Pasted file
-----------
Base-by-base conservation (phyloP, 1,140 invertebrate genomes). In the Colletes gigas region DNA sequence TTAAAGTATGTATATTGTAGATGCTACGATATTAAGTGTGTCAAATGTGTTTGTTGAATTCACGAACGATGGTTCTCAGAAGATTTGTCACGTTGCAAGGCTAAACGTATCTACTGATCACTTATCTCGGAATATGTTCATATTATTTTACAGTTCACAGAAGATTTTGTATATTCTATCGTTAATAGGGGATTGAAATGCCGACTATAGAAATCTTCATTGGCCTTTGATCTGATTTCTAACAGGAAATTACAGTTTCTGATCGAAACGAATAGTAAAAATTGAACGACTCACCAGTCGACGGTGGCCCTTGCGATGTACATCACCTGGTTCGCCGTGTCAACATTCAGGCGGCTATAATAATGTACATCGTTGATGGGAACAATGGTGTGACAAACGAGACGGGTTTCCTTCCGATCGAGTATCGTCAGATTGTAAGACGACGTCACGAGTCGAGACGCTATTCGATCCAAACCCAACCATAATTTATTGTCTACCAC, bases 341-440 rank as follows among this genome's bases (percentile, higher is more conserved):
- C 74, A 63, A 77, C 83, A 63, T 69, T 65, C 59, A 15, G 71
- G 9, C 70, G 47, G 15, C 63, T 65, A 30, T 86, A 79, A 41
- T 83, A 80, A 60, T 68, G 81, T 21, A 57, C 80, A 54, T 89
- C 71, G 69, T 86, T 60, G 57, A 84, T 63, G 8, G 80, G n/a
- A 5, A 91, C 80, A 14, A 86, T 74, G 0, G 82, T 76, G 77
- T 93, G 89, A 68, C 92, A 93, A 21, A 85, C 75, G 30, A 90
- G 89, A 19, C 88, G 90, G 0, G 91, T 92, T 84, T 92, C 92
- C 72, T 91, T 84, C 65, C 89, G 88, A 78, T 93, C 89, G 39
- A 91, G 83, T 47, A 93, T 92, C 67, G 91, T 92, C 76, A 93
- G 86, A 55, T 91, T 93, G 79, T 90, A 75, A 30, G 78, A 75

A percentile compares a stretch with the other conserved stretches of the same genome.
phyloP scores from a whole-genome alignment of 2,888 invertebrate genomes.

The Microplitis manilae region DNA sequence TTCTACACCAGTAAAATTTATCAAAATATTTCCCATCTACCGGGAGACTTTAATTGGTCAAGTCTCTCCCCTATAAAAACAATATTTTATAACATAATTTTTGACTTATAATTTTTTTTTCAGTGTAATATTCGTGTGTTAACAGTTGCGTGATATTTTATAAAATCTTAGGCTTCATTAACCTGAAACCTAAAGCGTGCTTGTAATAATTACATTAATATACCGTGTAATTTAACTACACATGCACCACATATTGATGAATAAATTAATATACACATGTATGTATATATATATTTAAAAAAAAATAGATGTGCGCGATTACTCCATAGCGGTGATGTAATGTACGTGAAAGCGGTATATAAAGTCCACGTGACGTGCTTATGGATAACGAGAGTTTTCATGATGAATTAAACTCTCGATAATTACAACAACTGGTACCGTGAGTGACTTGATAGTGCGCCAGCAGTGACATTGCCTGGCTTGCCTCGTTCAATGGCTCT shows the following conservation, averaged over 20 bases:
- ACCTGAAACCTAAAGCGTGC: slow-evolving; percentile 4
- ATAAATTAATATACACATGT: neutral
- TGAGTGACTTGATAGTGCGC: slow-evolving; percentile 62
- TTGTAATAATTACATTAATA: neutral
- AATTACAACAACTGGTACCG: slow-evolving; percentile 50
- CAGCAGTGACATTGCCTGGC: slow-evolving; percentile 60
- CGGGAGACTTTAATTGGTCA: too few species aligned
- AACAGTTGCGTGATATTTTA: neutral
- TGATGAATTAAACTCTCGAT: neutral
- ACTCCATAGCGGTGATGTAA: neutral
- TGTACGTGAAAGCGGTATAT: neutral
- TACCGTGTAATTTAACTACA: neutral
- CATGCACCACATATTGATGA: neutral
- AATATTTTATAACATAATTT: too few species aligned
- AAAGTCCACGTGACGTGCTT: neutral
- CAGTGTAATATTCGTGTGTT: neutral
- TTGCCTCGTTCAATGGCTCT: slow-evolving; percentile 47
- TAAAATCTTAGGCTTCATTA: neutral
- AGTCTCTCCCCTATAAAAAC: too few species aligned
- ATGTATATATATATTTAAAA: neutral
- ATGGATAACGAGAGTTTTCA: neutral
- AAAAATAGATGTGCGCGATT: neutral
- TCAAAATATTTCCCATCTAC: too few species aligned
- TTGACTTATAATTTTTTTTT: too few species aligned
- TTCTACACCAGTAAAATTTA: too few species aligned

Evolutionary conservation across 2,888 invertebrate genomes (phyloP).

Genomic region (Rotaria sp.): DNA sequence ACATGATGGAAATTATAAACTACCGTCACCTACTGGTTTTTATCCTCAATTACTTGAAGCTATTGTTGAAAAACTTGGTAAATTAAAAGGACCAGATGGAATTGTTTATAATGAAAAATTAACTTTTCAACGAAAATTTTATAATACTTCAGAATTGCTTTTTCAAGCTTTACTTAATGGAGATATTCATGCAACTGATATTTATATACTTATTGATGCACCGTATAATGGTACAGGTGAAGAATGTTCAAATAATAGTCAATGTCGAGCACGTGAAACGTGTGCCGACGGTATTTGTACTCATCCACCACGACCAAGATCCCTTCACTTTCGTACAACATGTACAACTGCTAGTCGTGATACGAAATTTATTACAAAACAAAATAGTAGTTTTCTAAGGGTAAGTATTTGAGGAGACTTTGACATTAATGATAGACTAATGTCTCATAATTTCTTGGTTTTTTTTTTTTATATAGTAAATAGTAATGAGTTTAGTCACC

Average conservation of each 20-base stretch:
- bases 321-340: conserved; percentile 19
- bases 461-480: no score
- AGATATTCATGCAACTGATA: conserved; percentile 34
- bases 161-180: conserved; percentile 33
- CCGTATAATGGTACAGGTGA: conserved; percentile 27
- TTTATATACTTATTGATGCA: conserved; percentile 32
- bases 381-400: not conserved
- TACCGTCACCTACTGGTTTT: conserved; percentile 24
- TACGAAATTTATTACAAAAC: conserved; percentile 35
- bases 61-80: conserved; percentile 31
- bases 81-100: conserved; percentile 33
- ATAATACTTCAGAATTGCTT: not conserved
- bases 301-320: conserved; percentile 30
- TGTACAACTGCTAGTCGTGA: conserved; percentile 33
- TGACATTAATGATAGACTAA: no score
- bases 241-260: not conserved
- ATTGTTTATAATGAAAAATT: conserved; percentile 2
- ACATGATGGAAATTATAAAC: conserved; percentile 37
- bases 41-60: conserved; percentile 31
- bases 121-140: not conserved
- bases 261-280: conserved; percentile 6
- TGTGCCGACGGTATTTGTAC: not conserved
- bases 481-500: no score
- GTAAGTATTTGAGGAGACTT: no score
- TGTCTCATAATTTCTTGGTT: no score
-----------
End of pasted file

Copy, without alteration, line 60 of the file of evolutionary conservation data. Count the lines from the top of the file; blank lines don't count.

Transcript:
- ACATGATGGAAATTATAAAC: conserved; percentile 37